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Green revolution in backyard to fight malnutrition

‘Didi Bari Yojana’ encourages, trains women to plant vegetables in their kitchen gardens and earn money, writes Mukesh Ranjan

Published: 07th February 2021 10:19 AM  |   Last Updated: 07th February 2021 11:38 AM   |  A+A-

Under the scheme, women grow spinach, carrot, radish, tomato, cauliflower

Under the scheme, women grow spinach, carrot, radish, tomato, cauliflower

Express News Service

JHARKHAND:  Years  ago, Kaushalya Devi, a resident of Ghasibari village in the interiors of Maoist- affected Khunti, had little access to nutritious food. She is now growing vegetables at her home and earning money for the work done in her kitchen garden under the Mahatma Gandhi National Rural Employment Guarantee Act (MGNREGA). The ‘Didi Bari Yojana’ launched by the State Rural Development Department encourages and trains women to plant green vegetables in their kitchen gardens for their own consumption.

The scheme aims to deal with nutrition deficiency among women and children in the rural areas of Jharkhand. “Even though we had surplus land, we did not plant vegetables as our staple diet was plain rice with some potatoes or garlic. Under this scheme, we were told about the importance of green vegetables and also provided training by ‘Didi Bari Sakhi’, who also provided seeds and technical support in planting vegetables in our backyard,” said Kaushalya Devi.

Now, her entire family consumes green vegetables as these are easily available in the backyard, she added. Another beneficiary, Ambika Devi of Gutjora village in Khunti, said due to lack of awareness, many like her never planted vegetables in the land available with them. “We preferred to grow only seasonal vegetables which could be easily planted without making extra effort and investment as we never had money for purchasing seeds.

other vegetables | EXPRESS

Now, we are not only provided seeds but also money for our work, which really encourages us to grow more vegetables,” said Ambika Devi. She is now growing spinach, carrot, radish, tomato, cauliflower, beat and several other vegetables which earlier were beyond her access, she said. According to the beneficiaries, they have taken a pledge to consume nutritious food and encourage others in the village to have healthy food to make the state malnourishment free.

Farming under the scheme is being done through organic methods so that women and children could get pure food. According to the National Family Health Survey 2015-16 (NFHS-4) data of the Ministry of Health and Family Welfare, Jharkhand is among the top five states with malnourished children. Almost half (45.3%) of Jharkhand’s children below the age of five are stunted, compared to the national average of 38.4%. Almost half (47.8%) of Jharkhand’s children are underweight, placing the state behind only Bihar and Madhya Pradesh in child malnutrition levels.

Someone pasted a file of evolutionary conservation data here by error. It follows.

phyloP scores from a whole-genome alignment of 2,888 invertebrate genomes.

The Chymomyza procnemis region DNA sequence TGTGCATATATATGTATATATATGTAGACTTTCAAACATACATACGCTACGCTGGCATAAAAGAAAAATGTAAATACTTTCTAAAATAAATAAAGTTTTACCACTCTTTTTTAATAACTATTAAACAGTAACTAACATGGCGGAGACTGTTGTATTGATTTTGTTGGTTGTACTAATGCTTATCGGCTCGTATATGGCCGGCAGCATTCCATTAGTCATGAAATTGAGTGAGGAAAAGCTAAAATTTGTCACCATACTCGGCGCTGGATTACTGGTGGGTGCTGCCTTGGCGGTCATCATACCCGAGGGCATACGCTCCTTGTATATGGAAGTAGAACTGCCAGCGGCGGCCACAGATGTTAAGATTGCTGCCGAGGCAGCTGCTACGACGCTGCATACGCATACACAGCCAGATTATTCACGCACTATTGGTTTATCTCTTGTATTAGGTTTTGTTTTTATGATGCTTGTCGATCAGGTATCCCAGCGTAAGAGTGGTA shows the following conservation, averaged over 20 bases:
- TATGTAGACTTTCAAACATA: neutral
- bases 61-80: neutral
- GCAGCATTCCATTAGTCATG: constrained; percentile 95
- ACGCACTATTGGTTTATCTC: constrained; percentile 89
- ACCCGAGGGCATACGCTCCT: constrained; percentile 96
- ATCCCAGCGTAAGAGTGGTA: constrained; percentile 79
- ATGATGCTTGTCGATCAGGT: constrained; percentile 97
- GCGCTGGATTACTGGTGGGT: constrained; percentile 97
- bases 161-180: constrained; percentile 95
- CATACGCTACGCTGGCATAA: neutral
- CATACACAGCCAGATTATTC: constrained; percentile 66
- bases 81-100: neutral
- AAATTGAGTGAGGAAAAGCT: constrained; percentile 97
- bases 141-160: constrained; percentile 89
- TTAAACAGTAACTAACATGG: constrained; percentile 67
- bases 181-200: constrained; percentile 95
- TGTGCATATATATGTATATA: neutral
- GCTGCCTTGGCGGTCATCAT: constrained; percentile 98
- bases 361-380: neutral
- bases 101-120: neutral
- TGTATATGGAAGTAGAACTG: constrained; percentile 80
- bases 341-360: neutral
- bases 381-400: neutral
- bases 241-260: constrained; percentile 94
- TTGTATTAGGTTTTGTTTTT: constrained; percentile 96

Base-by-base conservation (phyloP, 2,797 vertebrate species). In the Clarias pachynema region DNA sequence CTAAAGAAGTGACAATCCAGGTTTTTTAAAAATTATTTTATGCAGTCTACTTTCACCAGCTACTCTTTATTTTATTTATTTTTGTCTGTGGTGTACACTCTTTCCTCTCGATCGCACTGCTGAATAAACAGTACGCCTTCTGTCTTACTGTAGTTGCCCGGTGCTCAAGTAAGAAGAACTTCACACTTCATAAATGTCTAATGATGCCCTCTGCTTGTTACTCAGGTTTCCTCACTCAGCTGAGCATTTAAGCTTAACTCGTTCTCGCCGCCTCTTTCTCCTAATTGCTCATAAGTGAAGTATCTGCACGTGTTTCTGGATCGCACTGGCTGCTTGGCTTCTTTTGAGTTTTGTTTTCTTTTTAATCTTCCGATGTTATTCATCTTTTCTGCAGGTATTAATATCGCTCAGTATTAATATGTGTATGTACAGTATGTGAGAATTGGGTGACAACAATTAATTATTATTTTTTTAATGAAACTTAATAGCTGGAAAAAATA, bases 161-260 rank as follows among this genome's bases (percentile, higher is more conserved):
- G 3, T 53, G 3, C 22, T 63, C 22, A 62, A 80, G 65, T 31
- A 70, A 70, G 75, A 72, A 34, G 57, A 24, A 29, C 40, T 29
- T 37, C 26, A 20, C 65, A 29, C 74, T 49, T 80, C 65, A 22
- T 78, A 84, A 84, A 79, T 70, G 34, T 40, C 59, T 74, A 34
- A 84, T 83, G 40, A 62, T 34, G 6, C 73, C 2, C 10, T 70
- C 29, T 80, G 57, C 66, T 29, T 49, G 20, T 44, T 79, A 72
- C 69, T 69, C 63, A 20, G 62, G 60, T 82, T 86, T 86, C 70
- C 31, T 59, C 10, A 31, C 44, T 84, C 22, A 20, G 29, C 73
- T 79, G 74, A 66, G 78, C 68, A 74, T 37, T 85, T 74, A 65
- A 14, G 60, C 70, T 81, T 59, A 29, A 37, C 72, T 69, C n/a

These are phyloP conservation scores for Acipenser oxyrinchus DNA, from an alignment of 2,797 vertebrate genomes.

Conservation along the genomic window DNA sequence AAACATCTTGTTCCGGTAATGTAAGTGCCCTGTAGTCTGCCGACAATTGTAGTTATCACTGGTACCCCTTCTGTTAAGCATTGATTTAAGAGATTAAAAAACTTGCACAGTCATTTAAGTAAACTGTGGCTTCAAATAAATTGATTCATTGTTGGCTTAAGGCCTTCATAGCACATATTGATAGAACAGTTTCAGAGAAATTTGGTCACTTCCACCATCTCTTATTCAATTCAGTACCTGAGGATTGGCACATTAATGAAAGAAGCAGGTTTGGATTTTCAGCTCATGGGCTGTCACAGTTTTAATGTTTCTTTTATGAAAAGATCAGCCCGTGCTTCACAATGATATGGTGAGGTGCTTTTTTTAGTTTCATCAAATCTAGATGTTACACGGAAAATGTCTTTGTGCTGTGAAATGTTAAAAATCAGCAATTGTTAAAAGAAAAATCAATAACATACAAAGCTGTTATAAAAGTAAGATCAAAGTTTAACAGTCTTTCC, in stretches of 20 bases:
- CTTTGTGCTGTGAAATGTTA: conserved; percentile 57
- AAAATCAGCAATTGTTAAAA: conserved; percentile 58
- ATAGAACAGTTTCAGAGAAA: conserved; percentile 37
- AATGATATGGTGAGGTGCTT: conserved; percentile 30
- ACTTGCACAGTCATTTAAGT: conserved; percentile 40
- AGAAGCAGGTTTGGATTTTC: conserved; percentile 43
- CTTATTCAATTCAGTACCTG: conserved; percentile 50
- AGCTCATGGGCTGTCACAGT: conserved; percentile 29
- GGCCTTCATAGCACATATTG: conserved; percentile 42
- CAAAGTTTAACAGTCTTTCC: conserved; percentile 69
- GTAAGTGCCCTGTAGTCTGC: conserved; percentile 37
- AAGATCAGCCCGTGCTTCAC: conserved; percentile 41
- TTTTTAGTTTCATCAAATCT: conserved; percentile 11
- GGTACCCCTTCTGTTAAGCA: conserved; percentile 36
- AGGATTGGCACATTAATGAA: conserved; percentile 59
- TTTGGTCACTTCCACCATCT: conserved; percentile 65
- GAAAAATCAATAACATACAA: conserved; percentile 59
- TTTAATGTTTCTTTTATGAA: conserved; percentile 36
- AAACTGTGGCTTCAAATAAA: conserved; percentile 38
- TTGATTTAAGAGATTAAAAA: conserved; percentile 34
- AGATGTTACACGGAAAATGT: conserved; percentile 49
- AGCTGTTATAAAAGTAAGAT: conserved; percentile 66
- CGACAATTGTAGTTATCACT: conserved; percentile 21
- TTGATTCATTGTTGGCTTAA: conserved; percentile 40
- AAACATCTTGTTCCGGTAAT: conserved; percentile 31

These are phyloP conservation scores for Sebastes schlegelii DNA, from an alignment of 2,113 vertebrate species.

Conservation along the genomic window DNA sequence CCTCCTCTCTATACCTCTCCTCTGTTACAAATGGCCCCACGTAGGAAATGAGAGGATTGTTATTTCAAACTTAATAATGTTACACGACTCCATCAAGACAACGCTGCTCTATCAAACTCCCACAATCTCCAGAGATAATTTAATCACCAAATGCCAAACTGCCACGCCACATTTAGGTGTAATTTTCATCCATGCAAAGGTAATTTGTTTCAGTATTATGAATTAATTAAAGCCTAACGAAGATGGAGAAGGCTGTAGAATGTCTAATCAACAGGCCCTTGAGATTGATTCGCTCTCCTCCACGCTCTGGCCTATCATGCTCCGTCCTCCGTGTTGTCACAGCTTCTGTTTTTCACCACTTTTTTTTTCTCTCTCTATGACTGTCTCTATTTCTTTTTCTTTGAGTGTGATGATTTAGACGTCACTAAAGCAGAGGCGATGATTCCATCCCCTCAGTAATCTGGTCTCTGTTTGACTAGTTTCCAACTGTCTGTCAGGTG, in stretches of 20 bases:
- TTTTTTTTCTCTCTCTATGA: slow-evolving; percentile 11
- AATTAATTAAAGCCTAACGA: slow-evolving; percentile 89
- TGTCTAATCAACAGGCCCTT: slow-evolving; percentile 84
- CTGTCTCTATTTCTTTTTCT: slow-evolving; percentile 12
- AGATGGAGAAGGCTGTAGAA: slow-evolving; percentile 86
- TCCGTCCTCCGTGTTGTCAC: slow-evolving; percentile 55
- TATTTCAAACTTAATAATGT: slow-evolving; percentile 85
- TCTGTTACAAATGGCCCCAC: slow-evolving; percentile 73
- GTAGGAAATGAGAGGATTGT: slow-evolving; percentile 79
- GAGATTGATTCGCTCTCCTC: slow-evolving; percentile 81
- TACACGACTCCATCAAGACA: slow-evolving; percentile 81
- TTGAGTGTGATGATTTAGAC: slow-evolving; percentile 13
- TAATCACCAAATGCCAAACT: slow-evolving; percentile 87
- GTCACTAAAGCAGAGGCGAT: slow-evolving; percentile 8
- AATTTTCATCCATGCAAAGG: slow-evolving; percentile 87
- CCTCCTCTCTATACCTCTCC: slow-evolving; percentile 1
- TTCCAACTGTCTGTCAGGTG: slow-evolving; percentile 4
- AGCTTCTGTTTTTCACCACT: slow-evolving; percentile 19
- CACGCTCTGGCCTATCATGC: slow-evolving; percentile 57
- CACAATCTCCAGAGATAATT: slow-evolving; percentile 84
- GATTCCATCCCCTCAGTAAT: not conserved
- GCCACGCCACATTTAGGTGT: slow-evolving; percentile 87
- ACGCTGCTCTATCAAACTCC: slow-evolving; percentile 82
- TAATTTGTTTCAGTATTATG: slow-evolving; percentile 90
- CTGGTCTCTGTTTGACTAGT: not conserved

Officials say more than 3 lakh rural women have been connected with the scheme so far, which will be extended up to 5 lakh women in the next three months. “We are targeting rural women, who are malnourished and anemic, to cater to their daily nutritional requirements of iron, minerals and vitamins. This scheme enables them to grow vegetables of high nutritional value in their own kitchen gardens,” said Rural Development secretary Aradhna Patnaik. Out of the three lakh women connected with the scheme, nearly 1.5 lakh families have already started getting green vegetables from their kitchen gardens while the rest are under the process of getting them soon, she said.

Around 13,000 women have been trained to provide technical support to rural women and are known as ‘Didi Baadi Sakhi.’ “To bring about a largescale change in the nutrition deficiency status among the rural poor, a convergence between MGNREGA and Jharkhand State Livelihood Promotion Society (JSLPS) was necessary to promote such a scheme,” says JSLPS State Programme Officer (Social Development) Suvakanta Nayak.

The officer said the scheme is related to nutrition deficiency behaviour and aims at bringing changes in the behaviour aspect among the poor and needy villagers who do not have access to healthy food. It aims at combating nutrition deficiency through dietary diversification by promoting nutri-gardens in the backyard area of the rural poor, he said. “The scheme is primarily meant for the women belonging to vulnerable tribal group (PVTG) families,” said Nayak. He said the most significant part is that it also generates additional employment among rural women for working in their own kitchen gardens. The JSLPS provides 8-10 types of seeds based on the seasonal context and nutrition aspects to the targeted families.



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